I wrote the first draft of Madame Bovary without studying the previous translations, although I gathered them and took the occasional peek. Up to the front door would come Andy, our cheerful rural mail carrier, with yet two more packages—this time, Alan Russell’s Madame Bovary (a British Penguin Classic from 1950) and the volume of Flaubert’s letters that covered the period in which he was writing Madame Bovary. Reading the letters was a bright wide-open window on Flaubert the man—far better than any biography. I read them to know him better and to hear him grumble, usually, about the novel and the experience of writing it. Most of his letters were to his lover, the poet Louise Colet, and it was really too bad for all of us when they broke up two-thirds of the way through the writing of the book.
I did not study the other translations during my first draft because I had to establish my own style and my own understanding of what I was reading before I could risk the rhythms and eccentricities of the others striking my ear and possibly creeping into my prose. (As in translating Proust Swann’s Way and most of the previous books I had done, I also did not read ahead more than a paragraph or at most a page, so that the material would be a surprise to me, and fresh.) Then, in the second draft, as I revised what I had written, I looked again and again at the previous translations—sometimes at all of them, in the case of a particularly sticky problem, but usually at five or six that were proving useful in different ways. Over time, I began inevitably to imagine the translators.
The Joan Charles translation (an abridged Garden City Book Club edition from 1949) follows the original very closely—she wouldn’t dream of adding or omitting material with the self-confident and rather presumptuous writerly flair of, for instance, Francis Steegmuller (American, 1957) or Gerald Hopkins (English, 1948), authors of the two “classic” and popular translations of Madame Bovary—one for each side of the Atlantic. Nor does she rearrange the sentences much.
For a while I liked Joan Charles—I saw her as prim, correct, neat, sober, honest, frank, clear-eyed. I thought of her as a sort of ally in what I was trying to do. I thought she was unjustly ignored and passed over by the later translators, who didn’t mention her. Then I became somewhat disillusioned, as she made the occasional mistake and tended to lapse into a rather wooden style. Eventually I came to see her as tight, humorless, thin as a rail. She must have lived through World War II in England, was perhaps in London during the Blitz, endured food rationing, etc. She was perhaps not very attractive, perhaps horsey? Bad teeth? Always in a cardigan sweater, putting shillings in the gas meter? Then again, this may be unfair—she may have been lovely.
It was not she, certainly, but several of the other translators, who put such a discordant exclamation into the mouth of Rodolphe, Emma’s first lover and a wealthy young landowner, who is made to say (now, this is France, in the 1830s) “By Jove!” (One of the most recent translators also has him say, on another occasion, “No way!” bringing him immediately into the twenty-first century.)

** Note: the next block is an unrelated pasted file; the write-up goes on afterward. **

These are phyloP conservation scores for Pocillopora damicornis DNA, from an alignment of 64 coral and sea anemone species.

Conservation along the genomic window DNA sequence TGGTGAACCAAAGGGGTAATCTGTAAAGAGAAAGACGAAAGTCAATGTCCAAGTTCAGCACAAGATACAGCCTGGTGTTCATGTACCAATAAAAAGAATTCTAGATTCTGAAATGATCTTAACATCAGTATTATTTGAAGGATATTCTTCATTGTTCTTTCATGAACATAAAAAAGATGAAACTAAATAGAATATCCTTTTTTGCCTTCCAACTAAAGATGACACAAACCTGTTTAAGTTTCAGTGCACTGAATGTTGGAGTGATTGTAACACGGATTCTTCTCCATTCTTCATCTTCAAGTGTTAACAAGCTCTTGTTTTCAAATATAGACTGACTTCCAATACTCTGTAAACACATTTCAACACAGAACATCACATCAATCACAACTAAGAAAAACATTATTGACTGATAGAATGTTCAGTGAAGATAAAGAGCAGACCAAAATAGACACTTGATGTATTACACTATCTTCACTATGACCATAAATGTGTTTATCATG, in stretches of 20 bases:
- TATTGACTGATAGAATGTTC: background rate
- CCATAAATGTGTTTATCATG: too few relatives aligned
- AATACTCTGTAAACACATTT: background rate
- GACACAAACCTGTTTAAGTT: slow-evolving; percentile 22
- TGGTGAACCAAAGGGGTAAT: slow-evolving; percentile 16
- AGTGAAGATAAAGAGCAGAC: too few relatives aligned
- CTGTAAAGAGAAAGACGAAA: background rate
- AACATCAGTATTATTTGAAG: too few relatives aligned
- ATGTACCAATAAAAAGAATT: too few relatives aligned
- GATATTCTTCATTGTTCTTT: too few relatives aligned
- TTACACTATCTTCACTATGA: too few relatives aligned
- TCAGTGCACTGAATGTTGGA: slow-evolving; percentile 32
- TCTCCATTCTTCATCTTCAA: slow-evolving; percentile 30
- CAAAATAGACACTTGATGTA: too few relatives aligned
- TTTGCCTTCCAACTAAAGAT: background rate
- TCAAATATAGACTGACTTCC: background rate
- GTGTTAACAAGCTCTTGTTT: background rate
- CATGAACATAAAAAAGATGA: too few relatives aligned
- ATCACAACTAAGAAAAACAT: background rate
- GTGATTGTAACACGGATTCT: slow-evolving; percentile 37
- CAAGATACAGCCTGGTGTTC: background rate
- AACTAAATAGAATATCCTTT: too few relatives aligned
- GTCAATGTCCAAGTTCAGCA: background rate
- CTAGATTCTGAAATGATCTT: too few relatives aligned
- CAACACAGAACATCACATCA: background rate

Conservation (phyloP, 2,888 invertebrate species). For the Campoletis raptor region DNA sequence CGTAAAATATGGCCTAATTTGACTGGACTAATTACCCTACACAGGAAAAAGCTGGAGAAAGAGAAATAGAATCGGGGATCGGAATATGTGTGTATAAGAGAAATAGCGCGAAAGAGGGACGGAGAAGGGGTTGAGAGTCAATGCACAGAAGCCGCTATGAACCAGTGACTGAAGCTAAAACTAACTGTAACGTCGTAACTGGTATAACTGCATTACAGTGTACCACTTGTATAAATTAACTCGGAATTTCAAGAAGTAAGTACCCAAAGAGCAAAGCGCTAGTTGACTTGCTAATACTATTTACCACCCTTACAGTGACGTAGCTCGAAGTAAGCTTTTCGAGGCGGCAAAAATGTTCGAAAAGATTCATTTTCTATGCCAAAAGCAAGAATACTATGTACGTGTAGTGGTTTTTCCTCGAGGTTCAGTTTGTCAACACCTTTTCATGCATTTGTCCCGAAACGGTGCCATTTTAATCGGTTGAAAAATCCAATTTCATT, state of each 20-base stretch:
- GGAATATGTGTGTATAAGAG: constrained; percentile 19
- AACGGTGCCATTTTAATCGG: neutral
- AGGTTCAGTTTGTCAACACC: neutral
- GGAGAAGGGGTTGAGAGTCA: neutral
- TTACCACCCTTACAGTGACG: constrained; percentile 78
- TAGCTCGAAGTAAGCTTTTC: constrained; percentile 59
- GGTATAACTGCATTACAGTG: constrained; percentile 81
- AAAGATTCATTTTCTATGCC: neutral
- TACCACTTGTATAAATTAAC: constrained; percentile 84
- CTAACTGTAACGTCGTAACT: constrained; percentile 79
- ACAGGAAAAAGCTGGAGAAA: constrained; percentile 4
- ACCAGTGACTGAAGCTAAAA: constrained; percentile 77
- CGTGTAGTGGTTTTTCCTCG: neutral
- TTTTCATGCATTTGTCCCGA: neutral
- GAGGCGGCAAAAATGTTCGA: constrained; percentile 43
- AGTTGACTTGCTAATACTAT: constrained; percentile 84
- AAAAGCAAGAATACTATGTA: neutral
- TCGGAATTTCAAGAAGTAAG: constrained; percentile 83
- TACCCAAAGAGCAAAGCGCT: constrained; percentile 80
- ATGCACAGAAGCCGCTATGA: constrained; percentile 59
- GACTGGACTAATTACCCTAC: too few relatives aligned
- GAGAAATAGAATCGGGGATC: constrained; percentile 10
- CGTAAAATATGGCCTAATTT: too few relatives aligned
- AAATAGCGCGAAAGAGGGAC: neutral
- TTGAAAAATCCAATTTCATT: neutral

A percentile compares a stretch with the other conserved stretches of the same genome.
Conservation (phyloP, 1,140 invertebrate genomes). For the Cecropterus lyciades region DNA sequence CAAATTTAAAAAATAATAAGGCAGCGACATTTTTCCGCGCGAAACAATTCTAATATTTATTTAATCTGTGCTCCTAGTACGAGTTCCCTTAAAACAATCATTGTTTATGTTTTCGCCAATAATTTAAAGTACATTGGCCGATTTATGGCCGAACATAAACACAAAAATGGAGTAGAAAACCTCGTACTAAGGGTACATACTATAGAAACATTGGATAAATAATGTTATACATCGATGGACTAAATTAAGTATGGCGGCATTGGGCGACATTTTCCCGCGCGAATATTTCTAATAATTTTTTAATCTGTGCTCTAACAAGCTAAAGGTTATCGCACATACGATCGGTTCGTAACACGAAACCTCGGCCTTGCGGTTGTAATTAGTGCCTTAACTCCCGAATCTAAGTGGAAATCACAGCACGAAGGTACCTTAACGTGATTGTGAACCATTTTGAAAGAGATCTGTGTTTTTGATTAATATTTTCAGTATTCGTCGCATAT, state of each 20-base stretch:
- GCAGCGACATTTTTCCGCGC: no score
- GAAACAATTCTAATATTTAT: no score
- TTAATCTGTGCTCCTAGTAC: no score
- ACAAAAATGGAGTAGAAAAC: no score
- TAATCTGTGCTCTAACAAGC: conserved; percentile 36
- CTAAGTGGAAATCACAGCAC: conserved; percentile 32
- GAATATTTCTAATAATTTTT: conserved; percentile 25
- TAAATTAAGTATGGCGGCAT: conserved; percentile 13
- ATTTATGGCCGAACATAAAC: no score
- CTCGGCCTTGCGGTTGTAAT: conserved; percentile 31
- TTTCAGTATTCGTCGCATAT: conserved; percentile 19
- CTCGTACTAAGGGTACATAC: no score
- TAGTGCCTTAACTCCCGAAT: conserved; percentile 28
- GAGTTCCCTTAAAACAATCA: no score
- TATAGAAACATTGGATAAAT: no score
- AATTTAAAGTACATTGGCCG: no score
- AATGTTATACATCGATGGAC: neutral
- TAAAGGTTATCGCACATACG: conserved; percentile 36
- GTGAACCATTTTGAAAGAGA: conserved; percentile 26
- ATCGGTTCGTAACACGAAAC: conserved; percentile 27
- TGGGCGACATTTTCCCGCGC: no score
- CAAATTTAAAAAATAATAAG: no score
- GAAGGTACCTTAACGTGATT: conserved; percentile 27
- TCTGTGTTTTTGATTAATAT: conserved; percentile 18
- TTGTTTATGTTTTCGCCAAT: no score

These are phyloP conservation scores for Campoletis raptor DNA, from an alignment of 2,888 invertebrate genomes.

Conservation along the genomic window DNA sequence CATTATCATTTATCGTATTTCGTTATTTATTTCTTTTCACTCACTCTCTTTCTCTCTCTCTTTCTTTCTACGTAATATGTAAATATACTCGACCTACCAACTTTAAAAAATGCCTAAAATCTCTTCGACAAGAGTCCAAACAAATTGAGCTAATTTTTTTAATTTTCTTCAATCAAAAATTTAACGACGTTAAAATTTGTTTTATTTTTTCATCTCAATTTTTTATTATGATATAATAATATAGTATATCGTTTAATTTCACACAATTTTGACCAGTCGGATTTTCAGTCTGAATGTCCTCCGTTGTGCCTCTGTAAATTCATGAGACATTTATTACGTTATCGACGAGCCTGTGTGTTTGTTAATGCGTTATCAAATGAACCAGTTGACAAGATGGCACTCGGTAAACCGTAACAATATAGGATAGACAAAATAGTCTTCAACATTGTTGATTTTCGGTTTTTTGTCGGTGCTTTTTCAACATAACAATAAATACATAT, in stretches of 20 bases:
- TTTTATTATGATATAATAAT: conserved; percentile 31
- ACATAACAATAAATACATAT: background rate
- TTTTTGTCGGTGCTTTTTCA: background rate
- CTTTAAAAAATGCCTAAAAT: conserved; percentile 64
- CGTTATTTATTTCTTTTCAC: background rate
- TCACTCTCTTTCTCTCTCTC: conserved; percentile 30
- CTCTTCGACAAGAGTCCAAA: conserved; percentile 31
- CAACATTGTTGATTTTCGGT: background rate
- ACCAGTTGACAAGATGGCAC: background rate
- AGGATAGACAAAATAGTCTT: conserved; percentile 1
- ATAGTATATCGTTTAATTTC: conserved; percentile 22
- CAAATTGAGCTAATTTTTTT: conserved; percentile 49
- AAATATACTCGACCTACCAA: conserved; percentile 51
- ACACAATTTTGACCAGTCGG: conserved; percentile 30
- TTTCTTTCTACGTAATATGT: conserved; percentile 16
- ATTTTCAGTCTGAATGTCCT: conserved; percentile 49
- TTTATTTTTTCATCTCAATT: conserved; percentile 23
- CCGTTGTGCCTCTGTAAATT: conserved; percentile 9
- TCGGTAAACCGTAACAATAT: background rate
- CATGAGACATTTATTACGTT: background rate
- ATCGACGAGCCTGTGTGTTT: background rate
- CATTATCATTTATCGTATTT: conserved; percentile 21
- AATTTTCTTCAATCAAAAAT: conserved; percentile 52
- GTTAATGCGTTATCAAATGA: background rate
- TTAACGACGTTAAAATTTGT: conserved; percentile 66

Should each of the major Translation Sins have a number? Shall we call this Number Six? (I hope to get to the first five later, in a longer essay.) It is the sin of magically, but heedlessly, transferring the action, character, and dialogue into a different time and culture—in this case from the Pays de Caux in Normandy in the 1830s to England in, say, the 1930s, or whenever “by Jove” was most dashing and fashionable.
Since several translators committed this particular sin in this particular spot, it may also be evidence of Sin Number Seven on their part: relying too trustingly on a previous translation. This is a tricky sin, of which I have been guilty myself. Certain translation situations are fairly desperate: What in the world is the author saying? Any amount of cogitating and searching—in reference books, online, in correspondence with smart native speakers—yields nothing. And here at hand is a group of reasonably intelligent minds, of whom one, two, three, four, and five have come to the same conclusion—or, more likely, opted to follow the example of the first of them. It is very tempting to do the same. I can also imagine the Translation Jury ruling that if six translators opt for it, it is not an unreasonable choice—I have the illusion, anyway, of safety in numbers. I yield to temptation and follow suit, but with a feeling of uneasiness that doesn’t go away. Most often, then, my conscience is too noisy and I go back to the problem and make an independent choice, because if I don’t make my translation decisions independently, what is it all for, anyway? Still, Sin Number Seven is very tricky, and I saw many obvious instances of it in the other translations, as I tried to avoid it in my own.
The solution adopted by Constance Garnett, the prolific translator of Russian, to the word, phrase, or passage in the original that utterly confounded her: Leave it out.
See Also: “Trust and Betrayal”
See Also: Lydia Davis in Feed Magazine, from 2000